CSPI is a nonprofit organization that investigates and reports on nutrition-based problems and concerns it sees in foods and drinks.
Its website states, 'Since 1971, CSPI has been a strong advocate for nutrition and health, food safety, alcohol policy, and sound science.'
According to the press release issued by the CSPI, '... using toys to lure small children into McDonald's is unfair and deceptive marketing and is illegal under various state consumer protection laws. CSPI today served McDonald's a notice of its intent to sue, fulfilling a legal requirement of several states in which CSPI might bring the lawsuit.'
Currently, McDonald's is advertising Shrek toys with its Happy Meals as part of the "Shrek The Third" movie.
Two of the toys are "Shrek," which features such phrases as 'I'm an ogre!' and 'I'm on it"; and "Puss In Boots", which says 'Fear me if you dare' and 'I gotta go.'
CSPI litigation director Stephen Gardner states, 'McDonald's is the stranger in the playground handing out candy to children. McDonald's use of toys undercuts parental authority and exploits young children's developmental immaturity'”all this to induce children to prefer foods that may harm their health. It's a creepy and predatory practice that warrants an injunction.'
Please read the CSPI news release in more detail for additional information on this subject of Happy Meals and the use of toys to advertise food to children.
Page two talks about commentary from CSPI's executive director.
Its title is 'McDonald's Lawsuit: Using Toys to sell Happy Meals.'
Jacobson begins by stating: 'Dangle a toy in front of a child's eyes, and you can bet the child will do just about anything to get it. And that's exactly what McDonald's (and other restaurants) do, using everything from TV commercials to signs in windows to the Internet in order to get kids to pester their parents to take them to the restaurant.'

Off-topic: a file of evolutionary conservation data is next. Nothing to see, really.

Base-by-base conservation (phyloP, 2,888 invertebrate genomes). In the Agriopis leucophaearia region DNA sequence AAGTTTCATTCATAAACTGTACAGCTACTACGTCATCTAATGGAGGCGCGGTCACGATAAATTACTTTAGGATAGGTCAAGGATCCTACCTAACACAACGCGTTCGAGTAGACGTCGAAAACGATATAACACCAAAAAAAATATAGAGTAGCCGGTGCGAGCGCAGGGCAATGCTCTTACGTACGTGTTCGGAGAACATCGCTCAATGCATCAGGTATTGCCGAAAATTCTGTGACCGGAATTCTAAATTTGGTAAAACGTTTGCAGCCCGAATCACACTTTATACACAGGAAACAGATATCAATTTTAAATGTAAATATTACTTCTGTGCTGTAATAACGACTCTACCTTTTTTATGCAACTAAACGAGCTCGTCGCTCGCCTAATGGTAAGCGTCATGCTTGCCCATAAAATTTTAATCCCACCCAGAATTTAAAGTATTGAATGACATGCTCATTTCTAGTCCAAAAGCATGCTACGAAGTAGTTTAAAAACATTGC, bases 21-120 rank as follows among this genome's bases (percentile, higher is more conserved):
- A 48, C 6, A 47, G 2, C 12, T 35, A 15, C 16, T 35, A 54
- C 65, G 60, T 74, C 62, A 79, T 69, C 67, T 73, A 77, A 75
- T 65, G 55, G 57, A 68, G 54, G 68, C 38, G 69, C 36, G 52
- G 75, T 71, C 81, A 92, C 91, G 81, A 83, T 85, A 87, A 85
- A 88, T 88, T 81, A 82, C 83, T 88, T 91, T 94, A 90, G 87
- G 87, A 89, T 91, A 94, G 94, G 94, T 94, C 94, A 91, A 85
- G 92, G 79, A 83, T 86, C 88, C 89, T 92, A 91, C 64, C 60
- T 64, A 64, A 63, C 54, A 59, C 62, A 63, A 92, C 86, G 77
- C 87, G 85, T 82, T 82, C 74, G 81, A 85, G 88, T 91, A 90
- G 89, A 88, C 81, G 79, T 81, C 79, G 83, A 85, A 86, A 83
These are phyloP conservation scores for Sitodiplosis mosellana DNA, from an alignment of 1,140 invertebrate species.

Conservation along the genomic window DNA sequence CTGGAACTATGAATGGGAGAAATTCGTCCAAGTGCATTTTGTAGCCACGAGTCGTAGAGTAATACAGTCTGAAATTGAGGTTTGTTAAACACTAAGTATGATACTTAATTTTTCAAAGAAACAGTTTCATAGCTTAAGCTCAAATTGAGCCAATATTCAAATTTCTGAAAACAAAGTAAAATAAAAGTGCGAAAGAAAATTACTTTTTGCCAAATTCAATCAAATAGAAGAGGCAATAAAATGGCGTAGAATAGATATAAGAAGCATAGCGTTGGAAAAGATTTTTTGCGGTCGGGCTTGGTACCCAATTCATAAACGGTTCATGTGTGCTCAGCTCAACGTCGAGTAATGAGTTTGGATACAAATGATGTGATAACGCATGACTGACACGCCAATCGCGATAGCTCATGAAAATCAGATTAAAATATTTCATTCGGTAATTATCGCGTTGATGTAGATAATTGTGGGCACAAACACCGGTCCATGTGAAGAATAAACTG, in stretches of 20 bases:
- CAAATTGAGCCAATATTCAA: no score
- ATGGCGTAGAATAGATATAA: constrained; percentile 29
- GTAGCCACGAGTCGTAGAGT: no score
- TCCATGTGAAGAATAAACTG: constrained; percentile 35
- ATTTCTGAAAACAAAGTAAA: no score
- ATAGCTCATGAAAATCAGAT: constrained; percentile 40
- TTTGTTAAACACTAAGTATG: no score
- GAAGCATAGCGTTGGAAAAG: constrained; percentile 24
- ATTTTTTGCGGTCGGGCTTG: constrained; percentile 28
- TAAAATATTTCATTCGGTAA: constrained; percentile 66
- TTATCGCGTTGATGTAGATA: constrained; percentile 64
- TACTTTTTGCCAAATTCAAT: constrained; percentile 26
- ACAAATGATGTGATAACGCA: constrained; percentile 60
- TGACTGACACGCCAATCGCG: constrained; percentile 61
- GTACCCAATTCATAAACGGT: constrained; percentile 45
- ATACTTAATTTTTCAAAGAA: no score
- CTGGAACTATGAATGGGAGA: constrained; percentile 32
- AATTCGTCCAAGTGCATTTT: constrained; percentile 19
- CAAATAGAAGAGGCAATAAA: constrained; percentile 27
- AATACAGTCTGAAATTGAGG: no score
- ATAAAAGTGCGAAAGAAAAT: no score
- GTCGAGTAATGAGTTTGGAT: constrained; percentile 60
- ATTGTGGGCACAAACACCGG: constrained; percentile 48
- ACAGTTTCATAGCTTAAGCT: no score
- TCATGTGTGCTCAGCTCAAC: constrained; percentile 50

Jacobson reports that fast-food companies spent $360 million in 2006 on toys for meals targeted to children. He states 'In the same year, fast food restaurants sold more than 1.2 billion children's meals with toys to children ages 12 and under, accounting for 20 percent of all child traffic at those restaurants. It should be no surprise that companies employ the practice--it works.'
The Center for Science in the Public Interest opposes the practice of using toys to sell unhealthy foods to children. One of the organization's problem with such a practice is that children want the toy and parents often times give in and buy the unhealthy meal over the healthy one just to appease their children.
Many cities and municipalities are agreeing with the CSPI. They are beginning to ban the use of toys associated with fast-food meals that are unhealthy for children. Is your local city one of them?
Page three concludes with further comments from Jacobson.
You may not agree with the stand taken by the CSPI and the comments made by its executive director, or maybe you do agree.
For instance, the CSPI contends that McDonald's use of toys for selling Happy Meals is 'unfair and deceptive marketing' and 'illegal.' What do you think about these statements?
Whatever you viewpoint on the matter, the use of toys to sell unhealthy food to children is a concept that should be seriously considered and evaluated by all parents and all responsible citizens.
The nutritional statistics for McDonald's Happy Meals are found at: Happy Meals Nutrition (pdf). Check it out yourself and decide!
Also check out the June 23, 2010 iTWire article Apple Dippers or Fries for Happy Meal? You better ask! It begins "The Center for Science in the Public Interest conducted a survey that showed McDonald's employees serve French fries the vast majority of the time rather than Apple Dippers if customers do not ask which side dish they prefer. There are a lot more calories and fat in French fries!"